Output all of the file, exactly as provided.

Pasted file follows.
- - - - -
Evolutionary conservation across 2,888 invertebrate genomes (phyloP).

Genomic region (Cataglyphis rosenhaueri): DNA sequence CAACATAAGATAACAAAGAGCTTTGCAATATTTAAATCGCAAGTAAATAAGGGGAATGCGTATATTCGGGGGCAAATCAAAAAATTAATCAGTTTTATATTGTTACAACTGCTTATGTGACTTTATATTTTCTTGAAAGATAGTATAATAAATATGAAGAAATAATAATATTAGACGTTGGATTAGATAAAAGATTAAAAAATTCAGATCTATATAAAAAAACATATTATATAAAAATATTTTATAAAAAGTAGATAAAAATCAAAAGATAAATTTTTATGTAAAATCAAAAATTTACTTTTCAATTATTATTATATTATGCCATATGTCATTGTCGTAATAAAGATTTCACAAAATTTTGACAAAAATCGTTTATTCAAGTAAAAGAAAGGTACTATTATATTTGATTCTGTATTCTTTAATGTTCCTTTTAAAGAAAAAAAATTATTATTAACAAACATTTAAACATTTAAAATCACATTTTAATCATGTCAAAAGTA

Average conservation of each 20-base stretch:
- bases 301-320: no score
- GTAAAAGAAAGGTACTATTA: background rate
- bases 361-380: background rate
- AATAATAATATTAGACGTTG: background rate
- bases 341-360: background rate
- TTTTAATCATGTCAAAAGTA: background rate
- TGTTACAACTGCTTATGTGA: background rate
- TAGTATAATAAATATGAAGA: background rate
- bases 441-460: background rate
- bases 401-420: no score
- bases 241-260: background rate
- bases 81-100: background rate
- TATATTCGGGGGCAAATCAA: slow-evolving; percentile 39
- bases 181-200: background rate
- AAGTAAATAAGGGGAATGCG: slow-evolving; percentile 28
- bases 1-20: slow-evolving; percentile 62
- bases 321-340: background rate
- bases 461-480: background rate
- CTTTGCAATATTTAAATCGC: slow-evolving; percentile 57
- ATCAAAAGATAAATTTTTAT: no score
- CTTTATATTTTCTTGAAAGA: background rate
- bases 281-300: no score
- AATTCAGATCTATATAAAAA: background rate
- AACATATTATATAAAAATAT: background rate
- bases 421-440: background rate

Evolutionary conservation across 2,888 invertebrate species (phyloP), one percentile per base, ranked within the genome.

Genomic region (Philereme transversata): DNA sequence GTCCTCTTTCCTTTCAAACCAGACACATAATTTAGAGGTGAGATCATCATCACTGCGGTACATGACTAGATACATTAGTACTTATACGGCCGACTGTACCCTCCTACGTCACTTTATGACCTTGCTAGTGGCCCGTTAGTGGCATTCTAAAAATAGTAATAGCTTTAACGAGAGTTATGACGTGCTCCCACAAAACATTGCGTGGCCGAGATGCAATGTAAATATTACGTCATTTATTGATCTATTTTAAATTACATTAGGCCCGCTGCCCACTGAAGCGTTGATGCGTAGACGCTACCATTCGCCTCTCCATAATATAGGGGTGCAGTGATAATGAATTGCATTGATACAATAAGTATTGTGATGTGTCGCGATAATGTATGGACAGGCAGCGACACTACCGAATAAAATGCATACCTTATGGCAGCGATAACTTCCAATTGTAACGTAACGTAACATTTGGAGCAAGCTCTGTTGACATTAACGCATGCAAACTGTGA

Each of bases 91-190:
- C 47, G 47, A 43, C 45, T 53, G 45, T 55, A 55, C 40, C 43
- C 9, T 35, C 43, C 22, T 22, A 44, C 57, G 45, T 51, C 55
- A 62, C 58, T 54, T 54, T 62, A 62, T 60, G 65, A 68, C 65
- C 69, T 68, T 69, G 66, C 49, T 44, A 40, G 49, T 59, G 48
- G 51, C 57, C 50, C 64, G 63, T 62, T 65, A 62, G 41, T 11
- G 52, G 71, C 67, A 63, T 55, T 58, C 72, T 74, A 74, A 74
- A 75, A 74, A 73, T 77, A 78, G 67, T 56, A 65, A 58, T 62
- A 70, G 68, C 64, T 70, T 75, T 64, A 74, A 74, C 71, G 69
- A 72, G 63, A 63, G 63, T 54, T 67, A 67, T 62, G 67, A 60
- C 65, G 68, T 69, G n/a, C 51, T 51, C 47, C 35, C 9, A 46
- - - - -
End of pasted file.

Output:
Evolutionary conservation across 2,888 invertebrate genomes (phyloP).

Genomic region (Cataglyphis rosenhaueri): DNA sequence CAACATAAGATAACAAAGAGCTTTGCAATATTTAAATCGCAAGTAAATAAGGGGAATGCGTATATTCGGGGGCAAATCAAAAAATTAATCAGTTTTATATTGTTACAACTGCTTATGTGACTTTATATTTTCTTGAAAGATAGTATAATAAATATGAAGAAATAATAATATTAGACGTTGGATTAGATAAAAGATTAAAAAATTCAGATCTATATAAAAAAACATATTATATAAAAATATTTTATAAAAAGTAGATAAAAATCAAAAGATAAATTTTTATGTAAAATCAAAAATTTACTTTTCAATTATTATTATATTATGCCATATGTCATTGTCGTAATAAAGATTTCACAAAATTTTGACAAAAATCGTTTATTCAAGTAAAAGAAAGGTACTATTATATTTGATTCTGTATTCTTTAATGTTCCTTTTAAAGAAAAAAAATTATTATTAACAAACATTTAAACATTTAAAATCACATTTTAATCATGTCAAAAGTA

Average conservation of each 20-base stretch:
- bases 301-320: no score
- GTAAAAGAAAGGTACTATTA: background rate
- bases 361-380: background rate
- AATAATAATATTAGACGTTG: background rate
- bases 341-360: background rate
- TTTTAATCATGTCAAAAGTA: background rate
- TGTTACAACTGCTTATGTGA: background rate
- TAGTATAATAAATATGAAGA: background rate
- bases 441-460: background rate
- bases 401-420: no score
- bases 241-260: background rate
- bases 81-100: background rate
- TATATTCGGGGGCAAATCAA: slow-evolving; percentile 39
- bases 181-200: background rate
- AAGTAAATAAGGGGAATGCG: slow-evolving; percentile 28
- bases 1-20: slow-evolving; percentile 62
- bases 321-340: background rate
- bases 461-480: background rate
- CTTTGCAATATTTAAATCGC: slow-evolving; percentile 57
- ATCAAAAGATAAATTTTTAT: no score
- CTTTATATTTTCTTGAAAGA: background rate
- bases 281-300: no score
- AATTCAGATCTATATAAAAA: background rate
- AACATATTATATAAAAATAT: background rate
- bases 421-440: background rate

Evolutionary conservation across 2,888 invertebrate species (phyloP), one percentile per base, ranked within the genome.

Genomic region (Philereme transversata): DNA sequence GTCCTCTTTCCTTTCAAACCAGACACATAATTTAGAGGTGAGATCATCATCACTGCGGTACATGACTAGATACATTAGTACTTATACGGCCGACTGTACCCTCCTACGTCACTTTATGACCTTGCTAGTGGCCCGTTAGTGGCATTCTAAAAATAGTAATAGCTTTAACGAGAGTTATGACGTGCTCCCACAAAACATTGCGTGGCCGAGATGCAATGTAAATATTACGTCATTTATTGATCTATTTTAAATTACATTAGGCCCGCTGCCCACTGAAGCGTTGATGCGTAGACGCTACCATTCGCCTCTCCATAATATAGGGGTGCAGTGATAATGAATTGCATTGATACAATAAGTATTGTGATGTGTCGCGATAATGTATGGACAGGCAGCGACACTACCGAATAAAATGCATACCTTATGGCAGCGATAACTTCCAATTGTAACGTAACGTAACATTTGGAGCAAGCTCTGTTGACATTAACGCATGCAAACTGTGA

Each of bases 91-190:
- C 47, G 47, A 43, C 45, T 53, G 45, T 55, A 55, C 40, C 43
- C 9, T 35, C 43, C 22, T 22, A 44, C 57, G 45, T 51, C 55
- A 62, C 58, T 54, T 54, T 62, A 62, T 60, G 65, A 68, C 65
- C 69, T 68, T 69, G 66, C 49, T 44, A 40, G 49, T 59, G 48
- G 51, C 57, C 50, C 64, G 63, T 62, T 65, A 62, G 41, T 11
- G 52, G 71, C 67, A 63, T 55, T 58, C 72, T 74, A 74, A 74
- A 75, A 74, A 73, T 77, A 78, G 67, T 56, A 65, A 58, T 62
- A 70, G 68, C 64, T 70, T 75, T 64, A 74, A 74, C 71, G 69
- A 72, G 63, A 63, G 63, T 54, T 67, A 67, T 62, G 67, A 60
- C 65, G 68, T 69, G n/a, C 51, T 51, C 47, C 35, C 9, A 46